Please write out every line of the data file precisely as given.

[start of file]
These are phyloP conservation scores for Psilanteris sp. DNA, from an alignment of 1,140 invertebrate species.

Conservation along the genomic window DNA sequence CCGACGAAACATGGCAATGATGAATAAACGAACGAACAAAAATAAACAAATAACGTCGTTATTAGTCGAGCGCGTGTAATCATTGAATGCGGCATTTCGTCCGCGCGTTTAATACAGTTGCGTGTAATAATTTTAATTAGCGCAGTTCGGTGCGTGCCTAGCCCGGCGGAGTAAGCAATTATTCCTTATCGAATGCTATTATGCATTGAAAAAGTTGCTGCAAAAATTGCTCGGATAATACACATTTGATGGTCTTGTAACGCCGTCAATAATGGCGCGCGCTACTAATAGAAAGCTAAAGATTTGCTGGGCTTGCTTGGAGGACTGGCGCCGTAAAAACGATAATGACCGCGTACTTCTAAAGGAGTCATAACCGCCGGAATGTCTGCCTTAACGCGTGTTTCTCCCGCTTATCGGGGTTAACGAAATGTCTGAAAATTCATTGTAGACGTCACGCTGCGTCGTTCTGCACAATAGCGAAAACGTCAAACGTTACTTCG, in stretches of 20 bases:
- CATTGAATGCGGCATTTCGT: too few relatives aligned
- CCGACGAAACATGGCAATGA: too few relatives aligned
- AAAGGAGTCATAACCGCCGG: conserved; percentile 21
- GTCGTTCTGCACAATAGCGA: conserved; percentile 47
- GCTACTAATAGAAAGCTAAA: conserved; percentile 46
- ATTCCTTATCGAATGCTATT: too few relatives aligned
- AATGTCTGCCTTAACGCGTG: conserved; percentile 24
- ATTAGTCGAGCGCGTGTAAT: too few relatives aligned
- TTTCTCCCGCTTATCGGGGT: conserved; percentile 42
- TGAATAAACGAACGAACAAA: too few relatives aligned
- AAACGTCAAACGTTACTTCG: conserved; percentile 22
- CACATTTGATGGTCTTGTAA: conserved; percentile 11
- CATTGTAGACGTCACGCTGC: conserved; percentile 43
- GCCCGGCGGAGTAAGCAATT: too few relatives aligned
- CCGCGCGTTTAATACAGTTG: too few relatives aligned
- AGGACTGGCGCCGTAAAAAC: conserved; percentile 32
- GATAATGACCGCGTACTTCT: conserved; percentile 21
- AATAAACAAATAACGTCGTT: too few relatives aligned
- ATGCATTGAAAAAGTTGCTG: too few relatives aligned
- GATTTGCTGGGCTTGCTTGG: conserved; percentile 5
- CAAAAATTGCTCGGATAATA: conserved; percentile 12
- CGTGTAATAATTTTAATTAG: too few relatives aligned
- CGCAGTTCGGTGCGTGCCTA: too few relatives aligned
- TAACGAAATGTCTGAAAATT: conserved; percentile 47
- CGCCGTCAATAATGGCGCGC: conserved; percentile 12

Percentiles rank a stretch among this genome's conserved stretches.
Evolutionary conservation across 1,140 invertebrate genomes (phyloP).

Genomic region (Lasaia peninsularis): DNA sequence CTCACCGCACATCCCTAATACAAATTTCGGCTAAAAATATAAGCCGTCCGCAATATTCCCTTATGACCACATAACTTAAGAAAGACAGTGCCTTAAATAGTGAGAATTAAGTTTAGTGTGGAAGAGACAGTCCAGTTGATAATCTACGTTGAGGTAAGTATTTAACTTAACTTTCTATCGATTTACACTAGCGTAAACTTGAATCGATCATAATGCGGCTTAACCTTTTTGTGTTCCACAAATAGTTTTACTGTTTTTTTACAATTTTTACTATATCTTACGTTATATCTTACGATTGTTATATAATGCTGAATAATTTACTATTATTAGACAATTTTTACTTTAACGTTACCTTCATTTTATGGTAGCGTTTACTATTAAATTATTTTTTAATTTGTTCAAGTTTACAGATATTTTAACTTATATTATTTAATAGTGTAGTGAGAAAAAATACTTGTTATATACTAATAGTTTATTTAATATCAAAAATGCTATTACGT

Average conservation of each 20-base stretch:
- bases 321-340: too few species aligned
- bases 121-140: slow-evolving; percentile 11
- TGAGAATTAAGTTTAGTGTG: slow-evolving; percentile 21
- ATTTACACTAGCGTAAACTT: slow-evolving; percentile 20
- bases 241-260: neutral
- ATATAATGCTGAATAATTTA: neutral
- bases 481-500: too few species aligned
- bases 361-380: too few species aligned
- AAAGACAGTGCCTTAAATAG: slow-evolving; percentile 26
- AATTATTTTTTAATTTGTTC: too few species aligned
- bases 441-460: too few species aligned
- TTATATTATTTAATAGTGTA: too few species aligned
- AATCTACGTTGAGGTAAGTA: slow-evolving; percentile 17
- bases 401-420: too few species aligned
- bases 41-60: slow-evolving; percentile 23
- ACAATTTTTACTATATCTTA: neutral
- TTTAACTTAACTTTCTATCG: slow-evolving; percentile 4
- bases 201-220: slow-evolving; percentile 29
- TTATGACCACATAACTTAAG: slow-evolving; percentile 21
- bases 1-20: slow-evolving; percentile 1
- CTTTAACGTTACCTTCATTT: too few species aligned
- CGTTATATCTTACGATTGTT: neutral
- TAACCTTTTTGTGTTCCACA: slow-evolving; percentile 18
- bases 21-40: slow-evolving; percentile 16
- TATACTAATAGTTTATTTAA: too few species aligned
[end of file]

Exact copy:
These are phyloP conservation scores for Psilanteris sp. DNA, from an alignment of 1,140 invertebrate species.

Conservation along the genomic window DNA sequence CCGACGAAACATGGCAATGATGAATAAACGAACGAACAAAAATAAACAAATAACGTCGTTATTAGTCGAGCGCGTGTAATCATTGAATGCGGCATTTCGTCCGCGCGTTTAATACAGTTGCGTGTAATAATTTTAATTAGCGCAGTTCGGTGCGTGCCTAGCCCGGCGGAGTAAGCAATTATTCCTTATCGAATGCTATTATGCATTGAAAAAGTTGCTGCAAAAATTGCTCGGATAATACACATTTGATGGTCTTGTAACGCCGTCAATAATGGCGCGCGCTACTAATAGAAAGCTAAAGATTTGCTGGGCTTGCTTGGAGGACTGGCGCCGTAAAAACGATAATGACCGCGTACTTCTAAAGGAGTCATAACCGCCGGAATGTCTGCCTTAACGCGTGTTTCTCCCGCTTATCGGGGTTAACGAAATGTCTGAAAATTCATTGTAGACGTCACGCTGCGTCGTTCTGCACAATAGCGAAAACGTCAAACGTTACTTCG, in stretches of 20 bases:
- CATTGAATGCGGCATTTCGT: too few relatives aligned
- CCGACGAAACATGGCAATGA: too few relatives aligned
- AAAGGAGTCATAACCGCCGG: conserved; percentile 21
- GTCGTTCTGCACAATAGCGA: conserved; percentile 47
- GCTACTAATAGAAAGCTAAA: conserved; percentile 46
- ATTCCTTATCGAATGCTATT: too few relatives aligned
- AATGTCTGCCTTAACGCGTG: conserved; percentile 24
- ATTAGTCGAGCGCGTGTAAT: too few relatives aligned
- TTTCTCCCGCTTATCGGGGT: conserved; percentile 42
- TGAATAAACGAACGAACAAA: too few relatives aligned
- AAACGTCAAACGTTACTTCG: conserved; percentile 22
- CACATTTGATGGTCTTGTAA: conserved; percentile 11
- CATTGTAGACGTCACGCTGC: conserved; percentile 43
- GCCCGGCGGAGTAAGCAATT: too few relatives aligned
- CCGCGCGTTTAATACAGTTG: too few relatives aligned
- AGGACTGGCGCCGTAAAAAC: conserved; percentile 32
- GATAATGACCGCGTACTTCT: conserved; percentile 21
- AATAAACAAATAACGTCGTT: too few relatives aligned
- ATGCATTGAAAAAGTTGCTG: too few relatives aligned
- GATTTGCTGGGCTTGCTTGG: conserved; percentile 5
- CAAAAATTGCTCGGATAATA: conserved; percentile 12
- CGTGTAATAATTTTAATTAG: too few relatives aligned
- CGCAGTTCGGTGCGTGCCTA: too few relatives aligned
- TAACGAAATGTCTGAAAATT: conserved; percentile 47
- CGCCGTCAATAATGGCGCGC: conserved; percentile 12

Percentiles rank a stretch among this genome's conserved stretches.
Evolutionary conservation across 1,140 invertebrate genomes (phyloP).

Genomic region (Lasaia peninsularis): DNA sequence CTCACCGCACATCCCTAATACAAATTTCGGCTAAAAATATAAGCCGTCCGCAATATTCCCTTATGACCACATAACTTAAGAAAGACAGTGCCTTAAATAGTGAGAATTAAGTTTAGTGTGGAAGAGACAGTCCAGTTGATAATCTACGTTGAGGTAAGTATTTAACTTAACTTTCTATCGATTTACACTAGCGTAAACTTGAATCGATCATAATGCGGCTTAACCTTTTTGTGTTCCACAAATAGTTTTACTGTTTTTTTACAATTTTTACTATATCTTACGTTATATCTTACGATTGTTATATAATGCTGAATAATTTACTATTATTAGACAATTTTTACTTTAACGTTACCTTCATTTTATGGTAGCGTTTACTATTAAATTATTTTTTAATTTGTTCAAGTTTACAGATATTTTAACTTATATTATTTAATAGTGTAGTGAGAAAAAATACTTGTTATATACTAATAGTTTATTTAATATCAAAAATGCTATTACGT

Average conservation of each 20-base stretch:
- bases 321-340: too few species aligned
- bases 121-140: slow-evolving; percentile 11
- TGAGAATTAAGTTTAGTGTG: slow-evolving; percentile 21
- ATTTACACTAGCGTAAACTT: slow-evolving; percentile 20
- bases 241-260: neutral
- ATATAATGCTGAATAATTTA: neutral
- bases 481-500: too few species aligned
- bases 361-380: too few species aligned
- AAAGACAGTGCCTTAAATAG: slow-evolving; percentile 26
- AATTATTTTTTAATTTGTTC: too few species aligned
- bases 441-460: too few species aligned
- TTATATTATTTAATAGTGTA: too few species aligned
- AATCTACGTTGAGGTAAGTA: slow-evolving; percentile 17
- bases 401-420: too few species aligned
- bases 41-60: slow-evolving; percentile 23
- ACAATTTTTACTATATCTTA: neutral
- TTTAACTTAACTTTCTATCG: slow-evolving; percentile 4
- bases 201-220: slow-evolving; percentile 29
- TTATGACCACATAACTTAAG: slow-evolving; percentile 21
- bases 1-20: slow-evolving; percentile 1
- CTTTAACGTTACCTTCATTT: too few species aligned
- CGTTATATCTTACGATTGTT: neutral
- TAACCTTTTTGTGTTCCACA: slow-evolving; percentile 18
- bases 21-40: slow-evolving; percentile 16
- TATACTAATAGTTTATTTAA: too few species aligned